SWOG-9320 Combination Chemotherapy, Radiation Therapy, and Antiviral Therapy in Treating Patients With AIDS-Related Lymphoma

The safety and scientific validity of this study is the responsibility of the study sponsor and investigators. Listing a study does not mean it has been evaluated by the U.S. Federal Government. Read our disclaimer for details. Identifier: NCT00002571
Recruitment Status : Completed
First Posted : May 24, 2004
Last Update Posted : January 24, 2013
National Cancer Institute (NCI)
Information provided by (Responsible Party):
Southwest Oncology Group

Brief Summary:

RATIONALE: Drugs used in chemotherapy use different ways to stop cancer cells from dividing so they stop growing or die. Radiation therapy uses high-energy x-rays to damage cancer cells. Antiviral therapy may be effective treatment for AIDS-related lymphoma.

PURPOSE: Phase II trial to study the effectiveness of combination chemotherapy, radiation therapy, and antiviral therapy in treating patients who have AIDS-related lymphoma.

Condition or disease Intervention/treatment Phase
Lymphoma Biological: bleomycin sulfate Biological: filgrastim Drug: cyclophosphamide Drug: cytarabine Drug: doxorubicin hydrochloride Drug: etoposide Drug: leucovorin calcium Drug: methotrexate Drug: prednisone Drug: trimethoprim-sulfamethoxazole Drug: vincristine sulfate Radiation: radiation therapy Drug: Intrathecal cytarabine Phase 2

Detailed Description:

OBJECTIVES: I. Assess the response rate of AIDS-related lymphoma to ProMACE-CytaBOM (cyclophosphamide, doxorubicin, etoposide, prednisone, cytarabine, bleomycin, vincristine, methotrexate). II. Assess the toxic effects of ProMACE-CytaBOM in patients with AIDS-related lymphoma. III. Evaluate whether the incorporation of filgrastim (G-CSF) into the regimen allows treatment with full doses of the myelotoxic agents in these patients. IV. Determine whether intensive CNS treatment with intrathecal cytarabine and whole-brain irradiation prevents meningeal relapse or controls meningeal lymphomatous involvement in these patients.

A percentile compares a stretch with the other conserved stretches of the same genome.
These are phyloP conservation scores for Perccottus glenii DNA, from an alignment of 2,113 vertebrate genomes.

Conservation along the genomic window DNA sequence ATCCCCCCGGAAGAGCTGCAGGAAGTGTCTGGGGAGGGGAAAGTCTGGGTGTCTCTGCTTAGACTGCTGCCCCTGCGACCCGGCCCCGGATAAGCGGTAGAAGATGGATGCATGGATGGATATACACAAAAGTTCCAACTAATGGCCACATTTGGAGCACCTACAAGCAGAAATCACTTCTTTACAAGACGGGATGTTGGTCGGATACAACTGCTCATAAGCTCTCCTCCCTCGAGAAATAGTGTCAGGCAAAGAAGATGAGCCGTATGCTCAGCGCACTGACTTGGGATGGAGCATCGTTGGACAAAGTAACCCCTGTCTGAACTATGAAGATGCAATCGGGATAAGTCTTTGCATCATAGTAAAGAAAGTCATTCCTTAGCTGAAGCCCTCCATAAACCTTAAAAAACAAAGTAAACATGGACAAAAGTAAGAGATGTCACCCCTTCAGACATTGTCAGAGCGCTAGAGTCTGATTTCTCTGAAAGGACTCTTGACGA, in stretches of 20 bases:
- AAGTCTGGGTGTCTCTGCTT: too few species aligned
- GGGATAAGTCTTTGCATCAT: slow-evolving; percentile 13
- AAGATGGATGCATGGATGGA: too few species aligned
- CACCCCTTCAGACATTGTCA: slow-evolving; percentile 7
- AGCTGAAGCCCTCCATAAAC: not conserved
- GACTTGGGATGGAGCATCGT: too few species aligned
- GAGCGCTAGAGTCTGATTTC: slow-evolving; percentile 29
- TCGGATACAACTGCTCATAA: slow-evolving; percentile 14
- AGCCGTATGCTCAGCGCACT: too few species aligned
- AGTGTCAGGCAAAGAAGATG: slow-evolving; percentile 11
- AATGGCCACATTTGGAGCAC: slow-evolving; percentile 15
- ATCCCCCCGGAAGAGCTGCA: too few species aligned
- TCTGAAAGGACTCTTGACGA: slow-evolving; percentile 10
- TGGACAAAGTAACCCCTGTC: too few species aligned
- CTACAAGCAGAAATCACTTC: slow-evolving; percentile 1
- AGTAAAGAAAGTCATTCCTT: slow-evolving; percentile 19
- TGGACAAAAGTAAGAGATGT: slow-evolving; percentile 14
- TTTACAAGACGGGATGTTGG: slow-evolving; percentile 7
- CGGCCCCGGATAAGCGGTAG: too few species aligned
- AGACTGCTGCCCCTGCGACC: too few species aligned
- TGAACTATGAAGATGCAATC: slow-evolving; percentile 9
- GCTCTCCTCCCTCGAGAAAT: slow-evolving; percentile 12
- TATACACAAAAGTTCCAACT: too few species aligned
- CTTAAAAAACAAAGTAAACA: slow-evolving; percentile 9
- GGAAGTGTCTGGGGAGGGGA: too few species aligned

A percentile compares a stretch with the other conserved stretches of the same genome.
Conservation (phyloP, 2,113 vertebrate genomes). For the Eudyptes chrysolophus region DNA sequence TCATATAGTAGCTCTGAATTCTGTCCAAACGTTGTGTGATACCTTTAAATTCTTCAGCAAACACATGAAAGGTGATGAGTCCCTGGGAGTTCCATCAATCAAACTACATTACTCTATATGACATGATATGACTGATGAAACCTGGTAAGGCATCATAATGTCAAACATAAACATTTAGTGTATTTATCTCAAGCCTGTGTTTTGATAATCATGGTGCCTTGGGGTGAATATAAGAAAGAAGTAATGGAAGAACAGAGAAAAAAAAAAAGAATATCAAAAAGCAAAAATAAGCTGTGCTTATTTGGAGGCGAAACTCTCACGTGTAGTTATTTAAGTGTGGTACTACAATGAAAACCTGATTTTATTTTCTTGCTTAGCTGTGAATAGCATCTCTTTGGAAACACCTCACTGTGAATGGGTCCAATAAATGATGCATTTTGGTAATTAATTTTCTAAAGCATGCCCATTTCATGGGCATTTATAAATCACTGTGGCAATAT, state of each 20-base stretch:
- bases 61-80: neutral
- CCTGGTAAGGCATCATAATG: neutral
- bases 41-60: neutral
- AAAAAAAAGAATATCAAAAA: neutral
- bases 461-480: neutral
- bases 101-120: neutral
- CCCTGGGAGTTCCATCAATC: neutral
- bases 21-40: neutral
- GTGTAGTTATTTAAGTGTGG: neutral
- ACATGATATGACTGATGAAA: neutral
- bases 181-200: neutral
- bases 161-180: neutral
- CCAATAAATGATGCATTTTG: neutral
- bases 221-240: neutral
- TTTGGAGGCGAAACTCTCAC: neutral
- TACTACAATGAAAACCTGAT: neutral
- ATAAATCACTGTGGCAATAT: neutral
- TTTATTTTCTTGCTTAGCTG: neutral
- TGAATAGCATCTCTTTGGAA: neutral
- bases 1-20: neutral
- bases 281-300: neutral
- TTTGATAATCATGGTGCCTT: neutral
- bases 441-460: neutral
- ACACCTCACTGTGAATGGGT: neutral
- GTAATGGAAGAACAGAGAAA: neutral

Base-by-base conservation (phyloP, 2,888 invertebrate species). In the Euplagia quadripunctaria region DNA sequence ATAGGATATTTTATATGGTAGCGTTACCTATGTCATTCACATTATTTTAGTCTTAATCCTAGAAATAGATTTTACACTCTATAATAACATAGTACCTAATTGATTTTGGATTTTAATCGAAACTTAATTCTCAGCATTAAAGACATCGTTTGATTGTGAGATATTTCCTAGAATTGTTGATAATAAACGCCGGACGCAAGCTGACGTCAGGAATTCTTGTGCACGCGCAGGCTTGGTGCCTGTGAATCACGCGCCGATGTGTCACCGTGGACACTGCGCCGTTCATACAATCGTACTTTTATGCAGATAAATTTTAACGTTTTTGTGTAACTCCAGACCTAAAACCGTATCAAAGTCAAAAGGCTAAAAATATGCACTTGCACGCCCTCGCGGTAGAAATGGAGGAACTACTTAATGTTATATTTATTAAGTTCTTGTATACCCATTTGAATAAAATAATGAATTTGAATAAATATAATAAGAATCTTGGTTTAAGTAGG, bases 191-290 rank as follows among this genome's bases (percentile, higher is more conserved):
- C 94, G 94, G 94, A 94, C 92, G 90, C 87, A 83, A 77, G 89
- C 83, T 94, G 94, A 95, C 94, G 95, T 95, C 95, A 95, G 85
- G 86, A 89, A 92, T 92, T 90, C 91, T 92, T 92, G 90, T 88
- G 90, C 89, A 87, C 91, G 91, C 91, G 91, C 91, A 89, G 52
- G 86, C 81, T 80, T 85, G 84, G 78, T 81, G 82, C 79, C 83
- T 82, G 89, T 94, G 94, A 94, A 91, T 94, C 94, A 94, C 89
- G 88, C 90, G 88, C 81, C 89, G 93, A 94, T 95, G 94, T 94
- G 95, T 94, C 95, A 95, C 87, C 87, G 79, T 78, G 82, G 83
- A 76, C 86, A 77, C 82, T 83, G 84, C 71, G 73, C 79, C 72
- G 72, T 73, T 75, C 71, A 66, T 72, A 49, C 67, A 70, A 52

OUTLINE: Patients are stratified according to participating institution and descriptive factors: histopathology (diffuse large cleaved/noncleaved and immunoblastic lymphomas vs all others), CD4 count (less than 50 vs 50 or more cells/mm3), prior opportunistic infection (yes vs no), performance status (0 and 1 vs 2), concurrent AZT (yes vs no), concurrent protease inhibitors (yes vs no), marrow involvement (yes vs no). Patients receive ProMACE-CytaBOM regimen as follows: Cyclophosphamide, doxorubicin, and etoposide IV on day 1 Cytarabine, bleomycin, vincristine, and methotrexate IV on day 8 Oral prednisone on days 1-14 Oral leucovorin calcium every 6 hours for 4 doses on day 9 Patients also receive filgrastim (G-CSF) subcutaneously on days 9-20 and oral co-trimoxazole 3 days a week throughout treatment, plus antiretroviral therapy at the discretion of the treating physician. Treatment repeats every 21 days for a maximum of 6 courses. Patients with progressive disease are removed from study after 2 courses. Remaining patients receive an additional 2 treatment courses and are then restaged. Patients without stable or progressive disease receive 2 more courses in the absence of unacceptable toxicity. Patients with positive bone marrow at study entry receive CNS prophylaxis with 5 evenly spaced doses of intrathecal cytarabine during the first 2 treatment courses and on day 1 of each subsequent course. Patients with positive CSF cytology at study entry receive intrathecal cytarabine on days 1-5 of the first treatment course and on day 1 of each subsequent course if CSF negative after 5 daily doses. Patients whose CSF remains positive after 5 days receive 5 evenly spaced doses of intrathecal methotrexate during the second treatment course. Patients with negative bone marrow and CSF cytology at study entry receive 5 evenly spaced doses of intrathecal cytarabine within 1 month of systemic therapy. All patients achieving a complete or partial response following systemic therapy and intrathecal cytarabine receive cranial irradiation to all meningeal surfaces. Patients are followed monthly for 1 year, every 2 months for 1 year, every 3 months for 1 year, then annually thereafter.